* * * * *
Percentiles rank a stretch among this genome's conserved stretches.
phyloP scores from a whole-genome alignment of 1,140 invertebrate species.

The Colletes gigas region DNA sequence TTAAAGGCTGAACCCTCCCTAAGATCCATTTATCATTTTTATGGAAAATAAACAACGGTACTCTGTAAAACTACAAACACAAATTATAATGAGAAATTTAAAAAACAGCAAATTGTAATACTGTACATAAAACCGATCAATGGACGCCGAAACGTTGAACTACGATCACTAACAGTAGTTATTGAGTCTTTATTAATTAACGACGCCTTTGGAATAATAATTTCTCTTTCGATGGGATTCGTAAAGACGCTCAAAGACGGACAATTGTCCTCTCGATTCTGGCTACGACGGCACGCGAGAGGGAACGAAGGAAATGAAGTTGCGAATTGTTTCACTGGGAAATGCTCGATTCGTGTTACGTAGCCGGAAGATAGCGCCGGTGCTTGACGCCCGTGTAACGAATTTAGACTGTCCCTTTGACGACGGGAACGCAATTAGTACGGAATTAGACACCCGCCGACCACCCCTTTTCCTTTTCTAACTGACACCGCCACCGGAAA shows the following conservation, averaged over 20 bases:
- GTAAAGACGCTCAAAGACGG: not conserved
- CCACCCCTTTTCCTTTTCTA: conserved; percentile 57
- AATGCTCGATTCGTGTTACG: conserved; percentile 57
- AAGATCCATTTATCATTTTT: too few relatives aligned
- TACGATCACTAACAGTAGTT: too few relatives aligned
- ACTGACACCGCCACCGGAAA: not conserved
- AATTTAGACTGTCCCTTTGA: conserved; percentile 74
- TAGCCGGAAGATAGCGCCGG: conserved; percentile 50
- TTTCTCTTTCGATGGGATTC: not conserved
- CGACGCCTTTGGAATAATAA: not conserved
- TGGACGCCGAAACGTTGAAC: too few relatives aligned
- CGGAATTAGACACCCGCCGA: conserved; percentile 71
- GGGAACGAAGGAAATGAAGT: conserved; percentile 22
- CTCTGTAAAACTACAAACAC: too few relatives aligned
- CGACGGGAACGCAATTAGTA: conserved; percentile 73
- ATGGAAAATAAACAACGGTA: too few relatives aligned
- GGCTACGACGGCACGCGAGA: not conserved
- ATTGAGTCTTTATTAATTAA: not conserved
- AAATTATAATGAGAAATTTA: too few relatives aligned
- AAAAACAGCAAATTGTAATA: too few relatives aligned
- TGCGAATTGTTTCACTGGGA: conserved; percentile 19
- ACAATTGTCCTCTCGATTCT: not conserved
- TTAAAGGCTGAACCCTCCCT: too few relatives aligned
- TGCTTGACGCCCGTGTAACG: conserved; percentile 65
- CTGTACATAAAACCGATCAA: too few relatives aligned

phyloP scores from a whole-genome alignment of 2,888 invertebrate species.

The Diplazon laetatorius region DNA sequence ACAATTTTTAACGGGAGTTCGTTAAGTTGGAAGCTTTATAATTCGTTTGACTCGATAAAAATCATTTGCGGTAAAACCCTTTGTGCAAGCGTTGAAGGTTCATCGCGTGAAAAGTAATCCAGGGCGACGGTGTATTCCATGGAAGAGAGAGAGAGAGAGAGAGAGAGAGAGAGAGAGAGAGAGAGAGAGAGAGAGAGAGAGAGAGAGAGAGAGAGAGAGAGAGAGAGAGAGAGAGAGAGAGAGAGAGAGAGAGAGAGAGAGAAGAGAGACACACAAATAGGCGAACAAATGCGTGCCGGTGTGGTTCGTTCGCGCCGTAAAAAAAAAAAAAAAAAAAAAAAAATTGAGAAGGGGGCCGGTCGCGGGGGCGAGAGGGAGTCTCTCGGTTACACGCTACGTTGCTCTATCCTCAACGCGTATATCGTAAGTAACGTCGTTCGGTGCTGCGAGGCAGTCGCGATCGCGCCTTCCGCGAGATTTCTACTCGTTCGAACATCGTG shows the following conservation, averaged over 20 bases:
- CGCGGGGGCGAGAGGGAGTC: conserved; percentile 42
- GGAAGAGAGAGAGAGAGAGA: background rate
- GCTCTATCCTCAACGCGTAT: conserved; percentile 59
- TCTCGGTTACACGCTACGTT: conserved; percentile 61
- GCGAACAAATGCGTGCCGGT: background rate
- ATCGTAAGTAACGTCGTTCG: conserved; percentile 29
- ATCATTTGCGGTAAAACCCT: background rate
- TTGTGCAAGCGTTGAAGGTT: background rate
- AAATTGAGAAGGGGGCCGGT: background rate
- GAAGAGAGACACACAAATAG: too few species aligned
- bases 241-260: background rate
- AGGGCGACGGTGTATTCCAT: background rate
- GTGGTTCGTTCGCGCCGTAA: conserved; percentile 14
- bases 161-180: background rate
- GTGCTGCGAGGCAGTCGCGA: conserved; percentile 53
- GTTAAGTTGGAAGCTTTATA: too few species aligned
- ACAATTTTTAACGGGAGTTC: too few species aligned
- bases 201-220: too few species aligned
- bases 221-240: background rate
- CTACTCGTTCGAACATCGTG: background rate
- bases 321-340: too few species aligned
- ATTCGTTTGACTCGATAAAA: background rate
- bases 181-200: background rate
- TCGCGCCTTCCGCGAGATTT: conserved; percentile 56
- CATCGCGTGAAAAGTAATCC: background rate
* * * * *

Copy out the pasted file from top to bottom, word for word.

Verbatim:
Percentiles rank a stretch among this genome's conserved stretches.
phyloP scores from a whole-genome alignment of 1,140 invertebrate species.

The Colletes gigas region DNA sequence TTAAAGGCTGAACCCTCCCTAAGATCCATTTATCATTTTTATGGAAAATAAACAACGGTACTCTGTAAAACTACAAACACAAATTATAATGAGAAATTTAAAAAACAGCAAATTGTAATACTGTACATAAAACCGATCAATGGACGCCGAAACGTTGAACTACGATCACTAACAGTAGTTATTGAGTCTTTATTAATTAACGACGCCTTTGGAATAATAATTTCTCTTTCGATGGGATTCGTAAAGACGCTCAAAGACGGACAATTGTCCTCTCGATTCTGGCTACGACGGCACGCGAGAGGGAACGAAGGAAATGAAGTTGCGAATTGTTTCACTGGGAAATGCTCGATTCGTGTTACGTAGCCGGAAGATAGCGCCGGTGCTTGACGCCCGTGTAACGAATTTAGACTGTCCCTTTGACGACGGGAACGCAATTAGTACGGAATTAGACACCCGCCGACCACCCCTTTTCCTTTTCTAACTGACACCGCCACCGGAAA shows the following conservation, averaged over 20 bases:
- GTAAAGACGCTCAAAGACGG: not conserved
- CCACCCCTTTTCCTTTTCTA: conserved; percentile 57
- AATGCTCGATTCGTGTTACG: conserved; percentile 57
- AAGATCCATTTATCATTTTT: too few relatives aligned
- TACGATCACTAACAGTAGTT: too few relatives aligned
- ACTGACACCGCCACCGGAAA: not conserved
- AATTTAGACTGTCCCTTTGA: conserved; percentile 74
- TAGCCGGAAGATAGCGCCGG: conserved; percentile 50
- TTTCTCTTTCGATGGGATTC: not conserved
- CGACGCCTTTGGAATAATAA: not conserved
- TGGACGCCGAAACGTTGAAC: too few relatives aligned
- CGGAATTAGACACCCGCCGA: conserved; percentile 71
- GGGAACGAAGGAAATGAAGT: conserved; percentile 22
- CTCTGTAAAACTACAAACAC: too few relatives aligned
- CGACGGGAACGCAATTAGTA: conserved; percentile 73
- ATGGAAAATAAACAACGGTA: too few relatives aligned
- GGCTACGACGGCACGCGAGA: not conserved
- ATTGAGTCTTTATTAATTAA: not conserved
- AAATTATAATGAGAAATTTA: too few relatives aligned
- AAAAACAGCAAATTGTAATA: too few relatives aligned
- TGCGAATTGTTTCACTGGGA: conserved; percentile 19
- ACAATTGTCCTCTCGATTCT: not conserved
- TTAAAGGCTGAACCCTCCCT: too few relatives aligned
- TGCTTGACGCCCGTGTAACG: conserved; percentile 65
- CTGTACATAAAACCGATCAA: too few relatives aligned

phyloP scores from a whole-genome alignment of 2,888 invertebrate species.

The Diplazon laetatorius region DNA sequence ACAATTTTTAACGGGAGTTCGTTAAGTTGGAAGCTTTATAATTCGTTTGACTCGATAAAAATCATTTGCGGTAAAACCCTTTGTGCAAGCGTTGAAGGTTCATCGCGTGAAAAGTAATCCAGGGCGACGGTGTATTCCATGGAAGAGAGAGAGAGAGAGAGAGAGAGAGAGAGAGAGAGAGAGAGAGAGAGAGAGAGAGAGAGAGAGAGAGAGAGAGAGAGAGAGAGAGAGAGAGAGAGAGAGAGAGAGAGAGAGAGAGAGAAGAGAGACACACAAATAGGCGAACAAATGCGTGCCGGTGTGGTTCGTTCGCGCCGTAAAAAAAAAAAAAAAAAAAAAAAAATTGAGAAGGGGGCCGGTCGCGGGGGCGAGAGGGAGTCTCTCGGTTACACGCTACGTTGCTCTATCCTCAACGCGTATATCGTAAGTAACGTCGTTCGGTGCTGCGAGGCAGTCGCGATCGCGCCTTCCGCGAGATTTCTACTCGTTCGAACATCGTG shows the following conservation, averaged over 20 bases:
- CGCGGGGGCGAGAGGGAGTC: conserved; percentile 42
- GGAAGAGAGAGAGAGAGAGA: background rate
- GCTCTATCCTCAACGCGTAT: conserved; percentile 59
- TCTCGGTTACACGCTACGTT: conserved; percentile 61
- GCGAACAAATGCGTGCCGGT: background rate
- ATCGTAAGTAACGTCGTTCG: conserved; percentile 29
- ATCATTTGCGGTAAAACCCT: background rate
- TTGTGCAAGCGTTGAAGGTT: background rate
- AAATTGAGAAGGGGGCCGGT: background rate
- GAAGAGAGACACACAAATAG: too few species aligned
- bases 241-260: background rate
- AGGGCGACGGTGTATTCCAT: background rate
- GTGGTTCGTTCGCGCCGTAA: conserved; percentile 14
- bases 161-180: background rate
- GTGCTGCGAGGCAGTCGCGA: conserved; percentile 53
- GTTAAGTTGGAAGCTTTATA: too few species aligned
- ACAATTTTTAACGGGAGTTC: too few species aligned
- bases 201-220: too few species aligned
- bases 221-240: background rate
- CTACTCGTTCGAACATCGTG: background rate
- bases 321-340: too few species aligned
- ATTCGTTTGACTCGATAAAA: background rate
- bases 181-200: background rate
- TCGCGCCTTCCGCGAGATTT: conserved; percentile 56
- CATCGCGTGAAAAGTAATCC: background rate